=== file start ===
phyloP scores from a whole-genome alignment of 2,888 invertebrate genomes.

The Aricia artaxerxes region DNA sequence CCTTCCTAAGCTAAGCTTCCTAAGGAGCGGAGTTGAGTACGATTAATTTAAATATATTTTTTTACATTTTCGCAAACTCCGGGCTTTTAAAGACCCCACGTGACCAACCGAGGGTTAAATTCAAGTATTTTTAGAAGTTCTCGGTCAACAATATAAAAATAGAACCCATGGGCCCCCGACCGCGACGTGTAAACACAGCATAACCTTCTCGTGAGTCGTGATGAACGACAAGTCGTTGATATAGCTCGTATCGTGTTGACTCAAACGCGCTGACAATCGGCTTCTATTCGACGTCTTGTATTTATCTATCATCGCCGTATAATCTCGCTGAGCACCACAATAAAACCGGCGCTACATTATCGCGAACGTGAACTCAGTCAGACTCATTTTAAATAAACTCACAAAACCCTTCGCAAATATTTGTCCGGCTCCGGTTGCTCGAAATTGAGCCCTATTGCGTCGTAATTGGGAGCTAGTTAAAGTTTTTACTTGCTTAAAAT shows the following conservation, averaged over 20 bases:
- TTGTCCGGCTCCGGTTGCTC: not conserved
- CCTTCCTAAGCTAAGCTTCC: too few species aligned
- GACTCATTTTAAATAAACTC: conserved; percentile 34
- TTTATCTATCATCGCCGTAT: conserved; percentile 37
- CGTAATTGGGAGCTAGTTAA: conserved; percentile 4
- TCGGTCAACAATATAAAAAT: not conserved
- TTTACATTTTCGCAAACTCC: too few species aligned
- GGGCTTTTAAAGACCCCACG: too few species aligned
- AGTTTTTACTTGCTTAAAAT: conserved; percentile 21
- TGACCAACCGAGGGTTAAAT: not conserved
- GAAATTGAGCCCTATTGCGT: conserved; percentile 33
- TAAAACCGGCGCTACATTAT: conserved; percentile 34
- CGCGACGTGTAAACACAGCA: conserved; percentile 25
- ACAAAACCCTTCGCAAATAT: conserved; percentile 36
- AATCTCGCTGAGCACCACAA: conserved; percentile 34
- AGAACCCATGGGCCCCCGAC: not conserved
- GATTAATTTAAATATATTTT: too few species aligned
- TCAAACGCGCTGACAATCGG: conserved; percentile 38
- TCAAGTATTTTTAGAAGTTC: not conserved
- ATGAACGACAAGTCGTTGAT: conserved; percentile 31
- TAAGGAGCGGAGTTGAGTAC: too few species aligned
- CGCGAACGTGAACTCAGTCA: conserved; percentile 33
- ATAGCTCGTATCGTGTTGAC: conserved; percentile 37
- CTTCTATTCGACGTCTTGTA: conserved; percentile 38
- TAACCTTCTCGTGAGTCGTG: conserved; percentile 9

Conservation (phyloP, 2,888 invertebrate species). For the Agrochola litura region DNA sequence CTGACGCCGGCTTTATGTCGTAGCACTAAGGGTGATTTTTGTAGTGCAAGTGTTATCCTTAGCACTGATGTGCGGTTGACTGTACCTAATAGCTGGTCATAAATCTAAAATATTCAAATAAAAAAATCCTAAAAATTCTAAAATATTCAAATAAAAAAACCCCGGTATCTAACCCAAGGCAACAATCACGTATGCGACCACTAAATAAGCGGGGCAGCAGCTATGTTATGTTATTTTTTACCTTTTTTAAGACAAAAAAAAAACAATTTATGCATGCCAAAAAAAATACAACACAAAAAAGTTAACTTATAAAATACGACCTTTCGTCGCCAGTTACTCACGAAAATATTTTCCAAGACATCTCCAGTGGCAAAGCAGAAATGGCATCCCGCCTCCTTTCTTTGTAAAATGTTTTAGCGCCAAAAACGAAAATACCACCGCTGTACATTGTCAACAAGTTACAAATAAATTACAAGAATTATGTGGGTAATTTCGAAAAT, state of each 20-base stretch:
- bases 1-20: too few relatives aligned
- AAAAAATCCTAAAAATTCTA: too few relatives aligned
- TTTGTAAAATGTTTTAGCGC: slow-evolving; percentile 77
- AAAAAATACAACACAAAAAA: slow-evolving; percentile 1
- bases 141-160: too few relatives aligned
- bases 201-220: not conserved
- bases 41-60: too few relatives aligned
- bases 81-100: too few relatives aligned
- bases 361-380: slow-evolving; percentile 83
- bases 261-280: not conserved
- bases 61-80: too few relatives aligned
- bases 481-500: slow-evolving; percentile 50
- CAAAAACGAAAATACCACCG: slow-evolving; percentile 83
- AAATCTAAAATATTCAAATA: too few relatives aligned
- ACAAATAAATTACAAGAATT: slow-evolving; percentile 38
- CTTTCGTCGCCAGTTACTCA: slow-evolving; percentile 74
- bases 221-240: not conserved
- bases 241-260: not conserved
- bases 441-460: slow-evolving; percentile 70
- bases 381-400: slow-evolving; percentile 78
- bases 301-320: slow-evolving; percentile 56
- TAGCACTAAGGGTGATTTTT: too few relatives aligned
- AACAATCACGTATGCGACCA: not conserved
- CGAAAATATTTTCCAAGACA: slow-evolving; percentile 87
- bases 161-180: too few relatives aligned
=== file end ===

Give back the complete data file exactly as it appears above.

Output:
phyloP scores from a whole-genome alignment of 2,888 invertebrate genomes.

The Aricia artaxerxes region DNA sequence CCTTCCTAAGCTAAGCTTCCTAAGGAGCGGAGTTGAGTACGATTAATTTAAATATATTTTTTTACATTTTCGCAAACTCCGGGCTTTTAAAGACCCCACGTGACCAACCGAGGGTTAAATTCAAGTATTTTTAGAAGTTCTCGGTCAACAATATAAAAATAGAACCCATGGGCCCCCGACCGCGACGTGTAAACACAGCATAACCTTCTCGTGAGTCGTGATGAACGACAAGTCGTTGATATAGCTCGTATCGTGTTGACTCAAACGCGCTGACAATCGGCTTCTATTCGACGTCTTGTATTTATCTATCATCGCCGTATAATCTCGCTGAGCACCACAATAAAACCGGCGCTACATTATCGCGAACGTGAACTCAGTCAGACTCATTTTAAATAAACTCACAAAACCCTTCGCAAATATTTGTCCGGCTCCGGTTGCTCGAAATTGAGCCCTATTGCGTCGTAATTGGGAGCTAGTTAAAGTTTTTACTTGCTTAAAAT shows the following conservation, averaged over 20 bases:
- TTGTCCGGCTCCGGTTGCTC: not conserved
- CCTTCCTAAGCTAAGCTTCC: too few species aligned
- GACTCATTTTAAATAAACTC: conserved; percentile 34
- TTTATCTATCATCGCCGTAT: conserved; percentile 37
- CGTAATTGGGAGCTAGTTAA: conserved; percentile 4
- TCGGTCAACAATATAAAAAT: not conserved
- TTTACATTTTCGCAAACTCC: too few species aligned
- GGGCTTTTAAAGACCCCACG: too few species aligned
- AGTTTTTACTTGCTTAAAAT: conserved; percentile 21
- TGACCAACCGAGGGTTAAAT: not conserved
- GAAATTGAGCCCTATTGCGT: conserved; percentile 33
- TAAAACCGGCGCTACATTAT: conserved; percentile 34
- CGCGACGTGTAAACACAGCA: conserved; percentile 25
- ACAAAACCCTTCGCAAATAT: conserved; percentile 36
- AATCTCGCTGAGCACCACAA: conserved; percentile 34
- AGAACCCATGGGCCCCCGAC: not conserved
- GATTAATTTAAATATATTTT: too few species aligned
- TCAAACGCGCTGACAATCGG: conserved; percentile 38
- TCAAGTATTTTTAGAAGTTC: not conserved
- ATGAACGACAAGTCGTTGAT: conserved; percentile 31
- TAAGGAGCGGAGTTGAGTAC: too few species aligned
- CGCGAACGTGAACTCAGTCA: conserved; percentile 33
- ATAGCTCGTATCGTGTTGAC: conserved; percentile 37
- CTTCTATTCGACGTCTTGTA: conserved; percentile 38
- TAACCTTCTCGTGAGTCGTG: conserved; percentile 9

Conservation (phyloP, 2,888 invertebrate species). For the Agrochola litura region DNA sequence CTGACGCCGGCTTTATGTCGTAGCACTAAGGGTGATTTTTGTAGTGCAAGTGTTATCCTTAGCACTGATGTGCGGTTGACTGTACCTAATAGCTGGTCATAAATCTAAAATATTCAAATAAAAAAATCCTAAAAATTCTAAAATATTCAAATAAAAAAACCCCGGTATCTAACCCAAGGCAACAATCACGTATGCGACCACTAAATAAGCGGGGCAGCAGCTATGTTATGTTATTTTTTACCTTTTTTAAGACAAAAAAAAAACAATTTATGCATGCCAAAAAAAATACAACACAAAAAAGTTAACTTATAAAATACGACCTTTCGTCGCCAGTTACTCACGAAAATATTTTCCAAGACATCTCCAGTGGCAAAGCAGAAATGGCATCCCGCCTCCTTTCTTTGTAAAATGTTTTAGCGCCAAAAACGAAAATACCACCGCTGTACATTGTCAACAAGTTACAAATAAATTACAAGAATTATGTGGGTAATTTCGAAAAT, state of each 20-base stretch:
- bases 1-20: too few relatives aligned
- AAAAAATCCTAAAAATTCTA: too few relatives aligned
- TTTGTAAAATGTTTTAGCGC: slow-evolving; percentile 77
- AAAAAATACAACACAAAAAA: slow-evolving; percentile 1
- bases 141-160: too few relatives aligned
- bases 201-220: not conserved
- bases 41-60: too few relatives aligned
- bases 81-100: too few relatives aligned
- bases 361-380: slow-evolving; percentile 83
- bases 261-280: not conserved
- bases 61-80: too few relatives aligned
- bases 481-500: slow-evolving; percentile 50
- CAAAAACGAAAATACCACCG: slow-evolving; percentile 83
- AAATCTAAAATATTCAAATA: too few relatives aligned
- ACAAATAAATTACAAGAATT: slow-evolving; percentile 38
- CTTTCGTCGCCAGTTACTCA: slow-evolving; percentile 74
- bases 221-240: not conserved
- bases 241-260: not conserved
- bases 441-460: slow-evolving; percentile 70
- bases 381-400: slow-evolving; percentile 78
- bases 301-320: slow-evolving; percentile 56
- TAGCACTAAGGGTGATTTTT: too few relatives aligned
- AACAATCACGTATGCGACCA: not conserved
- CGAAAATATTTTCCAAGACA: slow-evolving; percentile 87
- bases 161-180: too few relatives aligned